The 10 things we're buzzing about this week:
Expect the unexpected: Week 3 features just one matchup between Top 25 teams (No. 9 Iowa at No. 24 Arizona), and so it's been labeled a subpar slate bound to bore. But lest we forget, the Week 2 gems we were all drooling over (Miami-Ohio State, Penn State-Alabama, Florida State-Oklahoma) wound up being largely one-sided affairs. By their very nature, weeks like this often end up being some of the most surprising and exciting of the season, because anything other than straight chalk results means someone, somewhere slipped up big. Texas Tech over Texas is the most popular upset pick of the week, and for good reason. The Longhorns play ferocious defense, but Garrett Gilbert has yet to hit his stride and a starting tailback has yet to stick. And of course there's the matter of how Texas fared the last time it traveled to Lubbock. But this is hardly the only game with upset potential. Some questions to ponder before conducting your own Weekend Pickoff: How will Nebraska freshman quarterback Taylor Martinez fare in front of the raucous Washington faithful? Can West Virginia, the only ranked Big East team, avoid sending the conference into utter irrelevance by losing to speedy Maryland? Will Notre Dame's defense contain Michigan State's rushing attack and prevent the Brian Kelly era from a sub-.500 start? Is Tennessee capable of playing four quarters of winning football instead of two? Can Oklahoma contain the nation's most productive rushing attack? Does it still count as an upset if Virginia Tech loses? Etc., etc., etc. See, not so bad after all ...
Packed weekend for Pac-10: With the notable exception of Oregon, which plays FCS team Portland State, every Pac-10 team faces a nonconference BCS foe this weekend. For a league openly seeking to become more of a national brand, this is a golden opportunity. Because heavy favorites Stanford (vs. Wake), USC (at Minnesota) and Oregon State (vs. Louisville) will likely win, and because heavy underdogs UCLA (vs. Houston) and Washington State (at SMU) will likely lose, it's up to Arizona, Arizona State and Washington to help Larry Scott take over the world. Doing so this weekend will require upsetting a top 11 team. The best bet: No. 24 Arizona, which can put up points and which is capable of forcing Iowa QB Ricky Stanzi to relapse to his mistake-prone ways. The worst bet: Arizona State, which must go to the (un)friendly confines of Camp Randall Stadium to face No. 11 Wisconsin. Somewhere in between: Washington, which hosts a No. 8 Nebraska team eager to silence the Jake Locker Heisman hype for good.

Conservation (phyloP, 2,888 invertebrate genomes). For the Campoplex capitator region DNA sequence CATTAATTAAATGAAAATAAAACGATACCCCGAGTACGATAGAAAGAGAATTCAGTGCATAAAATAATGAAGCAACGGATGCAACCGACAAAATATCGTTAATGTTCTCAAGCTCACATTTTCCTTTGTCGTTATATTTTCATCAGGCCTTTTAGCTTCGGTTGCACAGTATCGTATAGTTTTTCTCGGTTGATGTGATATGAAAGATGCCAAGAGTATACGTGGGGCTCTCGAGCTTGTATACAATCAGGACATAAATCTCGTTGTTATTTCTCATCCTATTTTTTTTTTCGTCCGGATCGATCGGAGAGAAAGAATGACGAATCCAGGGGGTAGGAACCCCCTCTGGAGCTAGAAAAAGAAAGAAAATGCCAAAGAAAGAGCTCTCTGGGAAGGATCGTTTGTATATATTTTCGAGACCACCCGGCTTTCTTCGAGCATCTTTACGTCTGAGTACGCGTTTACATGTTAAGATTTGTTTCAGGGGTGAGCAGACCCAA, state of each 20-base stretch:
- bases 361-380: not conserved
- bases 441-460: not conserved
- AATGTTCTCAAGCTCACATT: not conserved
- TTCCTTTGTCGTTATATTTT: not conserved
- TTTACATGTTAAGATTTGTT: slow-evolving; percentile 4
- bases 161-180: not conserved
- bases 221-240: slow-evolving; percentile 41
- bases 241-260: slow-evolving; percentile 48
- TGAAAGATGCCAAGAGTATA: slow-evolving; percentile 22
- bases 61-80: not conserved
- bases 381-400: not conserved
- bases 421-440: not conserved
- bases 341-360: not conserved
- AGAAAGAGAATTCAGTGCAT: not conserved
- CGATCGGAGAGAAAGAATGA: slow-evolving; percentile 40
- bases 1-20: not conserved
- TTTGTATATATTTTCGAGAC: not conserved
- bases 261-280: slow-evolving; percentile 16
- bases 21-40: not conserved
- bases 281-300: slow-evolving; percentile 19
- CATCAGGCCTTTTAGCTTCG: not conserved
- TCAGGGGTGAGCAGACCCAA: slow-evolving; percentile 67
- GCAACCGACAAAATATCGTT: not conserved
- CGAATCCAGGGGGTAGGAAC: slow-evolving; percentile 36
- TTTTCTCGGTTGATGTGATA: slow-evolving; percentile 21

Hogs and Dawgs: Arkansas is 2-0 and ranked 12th in the nation. Georgia is 1-1 and outside of the Top 25. So why is all the pressure on the Razorbacks? Let us count the ways: 1) Arkansas has lost six straight to Georgia. 2) The Hogs are dealing with the "huge loss" (running backs coach Tim Horton's words) of tailback and kick returner Dennis Johnson, who's out indefinitely after suffering a "bowel injury" that required surgery last week. 3) While Arkansas' offense has certainly earned that No. 12 ranking, the defense has not. The Hogs have surrendered only 10 points this season, but when you're an SEC contender, results against Tennessee Tech and Louisiana-Monroe don't count. What did count: allowing Georgia to post 52 points in last year's meeting.
What will Denard do next? Michigan quarterback Denard Robinson has been the unquestioned star of this young season, breaking records, leading the Wolverines to a Top 20 ranking and gaining fame for the Adidas Superfly, his cleat of choice. But while Big Blue needed a last-minute touchdown from Robinson to put away Notre Dame in Week 2, the upcoming game against Massachusetts should be well in hand long before the fourth quarter. Coach Rich Rodriguez hasn't said Robinson will see a reduced workload ("We'll do whatever we have to do to win the game"), but considering the one concern surrounding the budding superstar has been durability, it's hard to imagine Michigan letting Robinson take too many hits. Of course, Robinson only needs a couple of snaps to make his way to a highlight reel near you.